Rainbow families: Part I

These days families come in all shapes and sizes.

LGBT or ‘rainbow’ families are increasingly accessing Assisted Reproductive Technologies (ART) to help bring children into their lives.

Unhindered access to ART in recent years has provided an enormous boost to loving families who have previously found it difficult to navigate the medico-legal restrictions on their decisions to expand their family. However, the journey towards, and through, rainbow parenting is not without its obstacles.

In the ACT and NSW, same-sex couples can now access ART through the same referral process (via your GP and then specialist) as opposite sex couples.

In the ACT, a non-birth mother of a child will be reconised by law with equal status as a parent. The Parentage Act 2004 contains a presumption of parentage which provides that a person in a domestic relationship (whether same-sex or opposite sex) with the birth mother at the time of the birth of the child is presumed to also be a parent of the child born.

Practically speaking, aside from the presumption, same-sex couples will have the opportunity to include both parents on the child’s birth certificate with the Office of Regulatory Services form enabling a person to be registered as a ‘mother,’ ‘father’ or ‘parent.’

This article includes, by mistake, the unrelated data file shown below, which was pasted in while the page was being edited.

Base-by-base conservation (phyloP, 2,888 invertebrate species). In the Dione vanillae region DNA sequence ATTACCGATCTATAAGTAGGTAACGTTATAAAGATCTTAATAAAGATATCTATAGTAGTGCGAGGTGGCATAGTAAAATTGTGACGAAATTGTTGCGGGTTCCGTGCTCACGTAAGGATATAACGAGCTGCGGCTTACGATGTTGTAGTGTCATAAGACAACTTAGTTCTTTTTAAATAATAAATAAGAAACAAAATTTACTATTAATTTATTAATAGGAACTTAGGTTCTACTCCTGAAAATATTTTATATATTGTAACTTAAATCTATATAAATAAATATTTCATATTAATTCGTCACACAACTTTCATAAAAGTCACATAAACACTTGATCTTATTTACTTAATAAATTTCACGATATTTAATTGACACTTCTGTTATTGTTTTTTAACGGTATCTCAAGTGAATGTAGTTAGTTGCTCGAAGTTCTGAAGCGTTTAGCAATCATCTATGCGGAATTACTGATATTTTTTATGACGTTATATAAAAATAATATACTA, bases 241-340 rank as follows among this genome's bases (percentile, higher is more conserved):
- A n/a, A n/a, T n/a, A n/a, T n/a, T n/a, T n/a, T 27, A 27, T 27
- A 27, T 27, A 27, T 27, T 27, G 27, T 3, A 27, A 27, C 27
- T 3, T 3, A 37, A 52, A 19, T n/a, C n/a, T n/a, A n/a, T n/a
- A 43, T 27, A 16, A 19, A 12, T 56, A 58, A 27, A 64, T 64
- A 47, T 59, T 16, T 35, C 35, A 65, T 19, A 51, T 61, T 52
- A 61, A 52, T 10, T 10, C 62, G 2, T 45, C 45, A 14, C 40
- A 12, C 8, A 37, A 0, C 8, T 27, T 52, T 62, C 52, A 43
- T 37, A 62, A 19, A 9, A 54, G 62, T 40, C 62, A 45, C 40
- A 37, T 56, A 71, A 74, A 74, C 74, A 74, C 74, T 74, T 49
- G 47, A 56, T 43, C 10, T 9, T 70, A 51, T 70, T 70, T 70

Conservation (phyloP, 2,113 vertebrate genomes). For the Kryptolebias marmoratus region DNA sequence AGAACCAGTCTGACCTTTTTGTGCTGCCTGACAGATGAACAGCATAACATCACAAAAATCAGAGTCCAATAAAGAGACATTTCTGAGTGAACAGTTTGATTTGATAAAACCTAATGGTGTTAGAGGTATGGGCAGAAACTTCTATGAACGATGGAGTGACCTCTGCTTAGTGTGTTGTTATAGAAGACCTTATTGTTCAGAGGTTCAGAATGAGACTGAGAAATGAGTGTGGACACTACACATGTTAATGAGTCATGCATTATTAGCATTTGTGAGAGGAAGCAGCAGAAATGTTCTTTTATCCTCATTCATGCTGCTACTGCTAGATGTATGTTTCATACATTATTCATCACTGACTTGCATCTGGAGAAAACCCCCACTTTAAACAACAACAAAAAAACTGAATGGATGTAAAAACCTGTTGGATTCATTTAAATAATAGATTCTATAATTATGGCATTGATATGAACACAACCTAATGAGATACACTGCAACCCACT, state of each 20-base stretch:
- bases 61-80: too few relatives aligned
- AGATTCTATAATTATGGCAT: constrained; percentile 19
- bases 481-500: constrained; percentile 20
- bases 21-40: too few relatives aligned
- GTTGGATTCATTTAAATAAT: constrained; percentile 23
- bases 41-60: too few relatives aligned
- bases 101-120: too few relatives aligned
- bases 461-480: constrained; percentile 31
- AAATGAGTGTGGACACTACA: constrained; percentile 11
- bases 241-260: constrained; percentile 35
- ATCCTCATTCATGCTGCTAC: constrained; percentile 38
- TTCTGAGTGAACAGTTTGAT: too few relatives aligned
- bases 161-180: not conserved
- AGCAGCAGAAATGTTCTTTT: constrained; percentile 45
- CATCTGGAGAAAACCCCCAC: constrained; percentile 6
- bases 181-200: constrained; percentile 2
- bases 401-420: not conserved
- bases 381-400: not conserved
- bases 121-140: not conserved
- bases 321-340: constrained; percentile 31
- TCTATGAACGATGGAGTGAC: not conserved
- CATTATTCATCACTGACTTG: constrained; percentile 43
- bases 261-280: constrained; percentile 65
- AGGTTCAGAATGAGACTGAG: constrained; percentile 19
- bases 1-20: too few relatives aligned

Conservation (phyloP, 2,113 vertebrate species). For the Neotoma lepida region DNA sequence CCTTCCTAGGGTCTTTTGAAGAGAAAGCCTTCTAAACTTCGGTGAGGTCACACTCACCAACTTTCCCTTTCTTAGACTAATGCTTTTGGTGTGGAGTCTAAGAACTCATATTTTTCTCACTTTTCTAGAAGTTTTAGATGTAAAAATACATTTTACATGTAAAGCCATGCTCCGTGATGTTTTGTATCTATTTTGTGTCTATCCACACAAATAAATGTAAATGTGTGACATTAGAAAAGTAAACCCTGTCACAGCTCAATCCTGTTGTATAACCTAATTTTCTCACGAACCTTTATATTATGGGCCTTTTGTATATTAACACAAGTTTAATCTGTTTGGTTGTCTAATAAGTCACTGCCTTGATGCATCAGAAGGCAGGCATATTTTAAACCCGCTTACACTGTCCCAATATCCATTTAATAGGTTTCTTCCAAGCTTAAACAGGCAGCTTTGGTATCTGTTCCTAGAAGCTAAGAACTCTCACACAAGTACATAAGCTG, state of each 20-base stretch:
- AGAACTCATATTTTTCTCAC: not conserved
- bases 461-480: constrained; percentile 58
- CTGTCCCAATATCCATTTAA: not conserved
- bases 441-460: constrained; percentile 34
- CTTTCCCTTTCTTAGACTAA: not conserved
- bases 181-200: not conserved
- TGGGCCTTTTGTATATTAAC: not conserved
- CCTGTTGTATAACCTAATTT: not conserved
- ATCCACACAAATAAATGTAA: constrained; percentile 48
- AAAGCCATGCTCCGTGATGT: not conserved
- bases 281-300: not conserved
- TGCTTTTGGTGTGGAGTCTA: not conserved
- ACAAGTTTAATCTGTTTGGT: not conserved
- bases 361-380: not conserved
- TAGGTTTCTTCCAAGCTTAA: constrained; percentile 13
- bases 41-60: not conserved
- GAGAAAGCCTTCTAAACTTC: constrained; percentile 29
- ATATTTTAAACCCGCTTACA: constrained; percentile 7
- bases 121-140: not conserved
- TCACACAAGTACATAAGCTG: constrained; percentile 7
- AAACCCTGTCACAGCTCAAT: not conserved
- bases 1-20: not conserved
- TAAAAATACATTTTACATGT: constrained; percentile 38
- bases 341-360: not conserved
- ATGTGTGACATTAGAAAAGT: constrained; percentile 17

In NSW the landscape has not always been as straightforward, however, following amendments in 2008, a women in a same-sex relationship with a birth mother of a child can be recognised on its birth certificate – with specific provisions enabling this registration. Unlike the ACT, NSW law does not contain a presumption of parentage in relation to a same-sex domestic partner of a birth mother. This is contrasted with the other presumptions contained in the Status of Children Act 1996, such as the presumption that a man cohabiting with a woman at the time of birth of a child is the child’s father.

At a Federal level, the Family Law Act 1975 was amended in 2008 to include new presumptions of parentage in the context of ART. Much like the ACT provisions, the Act defines a de facto partner (of either gender) of a birth mother as a parent of a child that is the product of an ART provision.

The situation becomes more complex for same-sex partners who were not in a domestic relationship with a birth mother at the time the child is born. Adoption, Court orders and/or the amendment of a child’s birth certificate may provide recourse. For example, the NSW registration scheme enables amendment to a child’s birth certificate to include a parent.

In some cases, you might want to discuss what you are planning as a rainbow family, to make sure that you provide your family with security and certainty.

In other cases, you might be considering separation, and need to understand your position better.

If either of these applies to you, you can contact one of our experienced family lawyers to discuss your questions and concerns further.

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